Recently some towns have made novelty twinning arrangements with fictional or virtual locations. Wincanton, England is partnered with Ankh-Morpork from Terry Pratchett's Discworld books.

Town twinning has increasingly been used to form strategic international business links. For example, in the 1990s, when the Nottingham City Council in the UK considered installing a tram network, it consulted experts from its twin city of Karlsruhe, which has one of the most extensive and efficient tram networks in Germany. With assistance from Karlsruhe's specialist engineers, Nottingham completed its second tram line in 2013. In 2014, Bristol and New Orleans announced their intention to form a "tuning" partnership based on a shared musical heritage and culture offer, at the initiative of Bristol Mayor George Ferguson. Annecy, France and Nerima, Tokyo have for several years shared a partnership based on their "co-existent animation industry".

North America

Thessaloniki stele, in sister city Melbourne

Toledo, United States, twinned with Toledo, Spain, in 1931 and was the first city in North America to engage in town twinning. Vancouver, Canada, twinned with Odesa, Ukraine, in 1944 was the first in Canada and second in North America while Denver, United States, twinned with Brest, France was the second twinned city in the United States. Liberal, Kansas, was twinned with Olney, United Kingdom, in 1950, and the cities have run a joint Pancake Day race ever since. Littleton, Colorado, twinned with Bega, Australia, in 1961. Tashkent, the capital city of Uzbekistan, was twinned with Seattle, Washington, in 1973. Rochester, Minnesota, and Knebworth, UK, are both centers for primary medical research, and they twinned in 1967. Ontario, California, has five sister cities around the world. They are Brockville, Ontario, Canada (since 1977), Guamúchil, Sinaloa, Mexico (since 1982), Mocorito, Sinaloa, Mexico (since 1982), Los Mochis, Sinaloa, Mexico (since 1988), and Winterthur, Canton of Zürich, Switzerland. Oakville, Ontario, is twinned with Dorval, Quebec, Huai'an, China, and Neyagawa, Osaka, Japan.

Town twinning begins for a variety of reasons. Generally, partner towns have similar demographics and size. They may arise from business connections, travel, similar industries, diaspora communities, or shared history. For example, the partnership between Portland, Oregon, and Bologna, Italy, arose from shared industries in biotechnology and education, and a "similar attitude towards food", whereas Chicago's link with Warsaw, Poland began with Chicago's historic Polish community. The twinning of Indianapolis with Monza, Italy, is due to both cities' long association with auto racing.

A twin towns program was instituted in the United States in 1956 when President Dwight D. Eisenhower proposed a citizen diplomacy initiative. Sister Cities International (SCI) was originally a program of the National League of Cities, but it became a separate corporation in 1967 due to the growth and popularity of the program.

Twin town cultural events include the annual National Cherry Blossom Festival in Washington, D.C., honoring Washington's twin relationship with Tokyo City. Many twinned towns developed business agreements with their partners. For example, Vermont's Ben & Jerry's Ice Cream company opened a factory in the Republic of Karelia in Russia and offered the same profit-sharing plan to its Russian employees.


Esfahan Street in Kuala Lumpur (top) and Kuala Lumpur Avenue in Isfahan (bottom)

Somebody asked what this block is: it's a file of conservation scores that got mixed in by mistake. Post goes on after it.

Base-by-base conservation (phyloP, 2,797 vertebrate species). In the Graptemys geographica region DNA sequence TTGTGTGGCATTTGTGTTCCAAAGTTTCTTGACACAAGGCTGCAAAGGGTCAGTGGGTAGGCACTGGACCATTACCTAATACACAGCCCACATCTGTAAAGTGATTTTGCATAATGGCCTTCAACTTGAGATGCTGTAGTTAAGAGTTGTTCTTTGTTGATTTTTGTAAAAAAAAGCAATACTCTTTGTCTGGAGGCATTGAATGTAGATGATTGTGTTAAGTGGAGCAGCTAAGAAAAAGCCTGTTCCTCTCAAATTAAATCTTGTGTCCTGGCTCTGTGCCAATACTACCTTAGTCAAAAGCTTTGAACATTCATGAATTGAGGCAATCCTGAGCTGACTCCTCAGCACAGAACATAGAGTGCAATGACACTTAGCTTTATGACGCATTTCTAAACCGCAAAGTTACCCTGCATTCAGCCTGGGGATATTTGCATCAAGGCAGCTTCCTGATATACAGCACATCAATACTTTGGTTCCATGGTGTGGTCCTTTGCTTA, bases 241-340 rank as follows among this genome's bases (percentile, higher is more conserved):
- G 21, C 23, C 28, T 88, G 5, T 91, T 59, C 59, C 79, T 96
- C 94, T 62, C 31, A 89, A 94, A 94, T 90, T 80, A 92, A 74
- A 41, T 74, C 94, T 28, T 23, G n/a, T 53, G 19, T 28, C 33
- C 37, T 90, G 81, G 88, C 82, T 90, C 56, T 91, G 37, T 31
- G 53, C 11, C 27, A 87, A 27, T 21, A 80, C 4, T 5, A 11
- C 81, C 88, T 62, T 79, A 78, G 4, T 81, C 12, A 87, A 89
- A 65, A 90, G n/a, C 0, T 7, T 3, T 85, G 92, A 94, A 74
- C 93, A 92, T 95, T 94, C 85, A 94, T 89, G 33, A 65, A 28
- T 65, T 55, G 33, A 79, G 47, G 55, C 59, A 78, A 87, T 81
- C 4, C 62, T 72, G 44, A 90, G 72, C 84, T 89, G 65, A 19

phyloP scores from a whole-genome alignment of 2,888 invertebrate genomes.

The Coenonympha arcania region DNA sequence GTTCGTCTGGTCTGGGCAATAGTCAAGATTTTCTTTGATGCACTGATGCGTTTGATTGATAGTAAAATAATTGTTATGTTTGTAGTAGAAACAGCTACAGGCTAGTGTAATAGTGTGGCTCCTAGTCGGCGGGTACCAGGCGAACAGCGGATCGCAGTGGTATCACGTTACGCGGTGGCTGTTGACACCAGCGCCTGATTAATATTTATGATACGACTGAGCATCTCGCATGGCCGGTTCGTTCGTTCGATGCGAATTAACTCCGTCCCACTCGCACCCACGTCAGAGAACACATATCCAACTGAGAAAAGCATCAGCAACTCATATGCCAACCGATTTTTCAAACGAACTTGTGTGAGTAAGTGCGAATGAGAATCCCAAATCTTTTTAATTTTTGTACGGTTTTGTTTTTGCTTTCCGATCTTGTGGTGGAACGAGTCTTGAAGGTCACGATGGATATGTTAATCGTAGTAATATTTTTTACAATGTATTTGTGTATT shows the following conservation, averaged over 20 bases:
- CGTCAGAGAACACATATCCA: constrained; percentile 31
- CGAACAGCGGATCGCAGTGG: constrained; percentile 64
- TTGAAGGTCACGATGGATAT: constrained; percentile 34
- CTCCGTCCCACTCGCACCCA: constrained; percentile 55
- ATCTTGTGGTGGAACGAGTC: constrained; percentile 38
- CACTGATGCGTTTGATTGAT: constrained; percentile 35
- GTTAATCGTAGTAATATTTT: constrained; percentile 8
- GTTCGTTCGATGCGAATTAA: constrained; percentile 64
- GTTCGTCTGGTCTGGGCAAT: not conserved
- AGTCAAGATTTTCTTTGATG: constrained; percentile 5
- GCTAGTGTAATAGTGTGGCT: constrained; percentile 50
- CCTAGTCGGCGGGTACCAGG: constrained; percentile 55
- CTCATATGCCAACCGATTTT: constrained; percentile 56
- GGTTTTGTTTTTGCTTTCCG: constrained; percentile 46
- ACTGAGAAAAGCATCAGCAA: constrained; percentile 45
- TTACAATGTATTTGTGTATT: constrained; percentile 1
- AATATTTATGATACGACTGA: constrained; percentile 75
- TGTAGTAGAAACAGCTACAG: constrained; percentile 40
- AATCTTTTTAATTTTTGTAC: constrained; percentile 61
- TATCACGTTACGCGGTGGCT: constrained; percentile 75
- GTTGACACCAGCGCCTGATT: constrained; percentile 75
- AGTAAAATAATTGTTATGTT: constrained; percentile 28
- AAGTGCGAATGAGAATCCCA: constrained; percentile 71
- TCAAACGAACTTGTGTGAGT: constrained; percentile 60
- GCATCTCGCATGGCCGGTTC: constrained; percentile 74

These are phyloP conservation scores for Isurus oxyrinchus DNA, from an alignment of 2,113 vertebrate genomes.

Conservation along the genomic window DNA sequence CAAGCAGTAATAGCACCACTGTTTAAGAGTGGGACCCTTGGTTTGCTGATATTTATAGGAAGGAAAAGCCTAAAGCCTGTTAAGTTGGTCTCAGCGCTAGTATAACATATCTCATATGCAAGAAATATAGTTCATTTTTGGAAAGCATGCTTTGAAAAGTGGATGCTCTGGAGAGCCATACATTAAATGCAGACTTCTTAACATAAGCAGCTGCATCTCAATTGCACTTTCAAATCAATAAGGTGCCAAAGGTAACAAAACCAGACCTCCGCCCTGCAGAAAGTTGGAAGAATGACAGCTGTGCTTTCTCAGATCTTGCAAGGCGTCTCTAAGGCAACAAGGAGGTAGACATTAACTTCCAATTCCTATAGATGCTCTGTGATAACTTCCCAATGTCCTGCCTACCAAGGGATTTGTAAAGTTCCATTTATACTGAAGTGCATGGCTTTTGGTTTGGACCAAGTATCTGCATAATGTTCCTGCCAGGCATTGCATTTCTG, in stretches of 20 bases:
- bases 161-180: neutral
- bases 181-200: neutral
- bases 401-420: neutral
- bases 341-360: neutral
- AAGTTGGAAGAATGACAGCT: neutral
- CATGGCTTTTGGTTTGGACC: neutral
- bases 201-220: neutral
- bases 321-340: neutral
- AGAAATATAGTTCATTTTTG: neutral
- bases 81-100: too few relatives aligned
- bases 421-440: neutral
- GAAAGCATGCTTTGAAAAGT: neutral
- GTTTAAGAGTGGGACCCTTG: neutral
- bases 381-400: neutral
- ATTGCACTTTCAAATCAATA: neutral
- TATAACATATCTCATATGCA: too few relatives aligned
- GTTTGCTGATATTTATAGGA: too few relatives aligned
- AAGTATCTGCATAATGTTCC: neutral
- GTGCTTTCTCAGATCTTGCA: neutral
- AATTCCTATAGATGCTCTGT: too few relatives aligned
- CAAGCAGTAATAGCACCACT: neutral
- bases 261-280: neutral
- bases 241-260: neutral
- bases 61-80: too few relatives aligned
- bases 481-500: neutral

China's sister city relationships are managed by the Chinese People's Association for Friendship with Foreign Countries, a united front organization. Town twinning is supported in Japan by the Council of Local Authorities for International Relations, a joint agency of local governments established by the Japanese government in 1988 (similar to Sister Cities International, its counterpart in the US). In Japan, the international city relations may be split into multiple terms, such as Sister Cities, Friendship Cooperation Cities, Business Partner Cities (BPC), Memorandum of Understanding (MOU), Sister Ports / Friendship Ports, etc. Japan and China mostly use the term "friendship cooperation cities" rather than "sister cities," as the Japanese and Chinese words for sisters, "姉妹 / 姐妹" (reading: shimai / jiěmèi, literally elder sister and younger sister), could imply a hierarchical relationship. More recently, Tokyo has begun to actively promote 'city diplomacy' with other global cities at the initiative of its governor Yoichi Masuzoe.


Linguistic reasons

Relationships between communities can also arise because of shared names; they may be named after one community (as in the case of Córdoba), they may share names (as in the case of Santiago de Compostela), or their names may have a common etymology. These similarities usually arise from sharing the same or related language or having been a colony or previously conquered.

Political significance

The twinning of towns and cities is sometimes done for political purposes. The Hungarian city Gyöngyös was twinned with the Azerbaijani city of Shusha in 2013, signing the twinning agreement with representatives from the Azerbaijani government; Hungary recognised Shusha as de jure part of Azerbaijan, even though it was controlled at the time and until 2020 by the military forces of Armenia and the unrecognised Republic of Artsakh. An attempt was made in 2003 by Preston city councillors in England to twin with the Palestinian town of Nablus in the name of solidarity.

Turkey bans partnerships with any city in a country that recognizes the Armenian genocide. As a result, when Bulgaria recognized the genocide in 2016, some twin agreements such as EdirneHaskovo were terminated by Turkey.

In November 2020, U.S. senator Marsha Blackburn introduced legislation, the Sister City Transparency Act, to provide federal oversight to mitigate risks of sister city agreements being used for political influence campaigns.



See also

This page was last updated at 2023-05-04 10:13 UTC. Update now. View original page.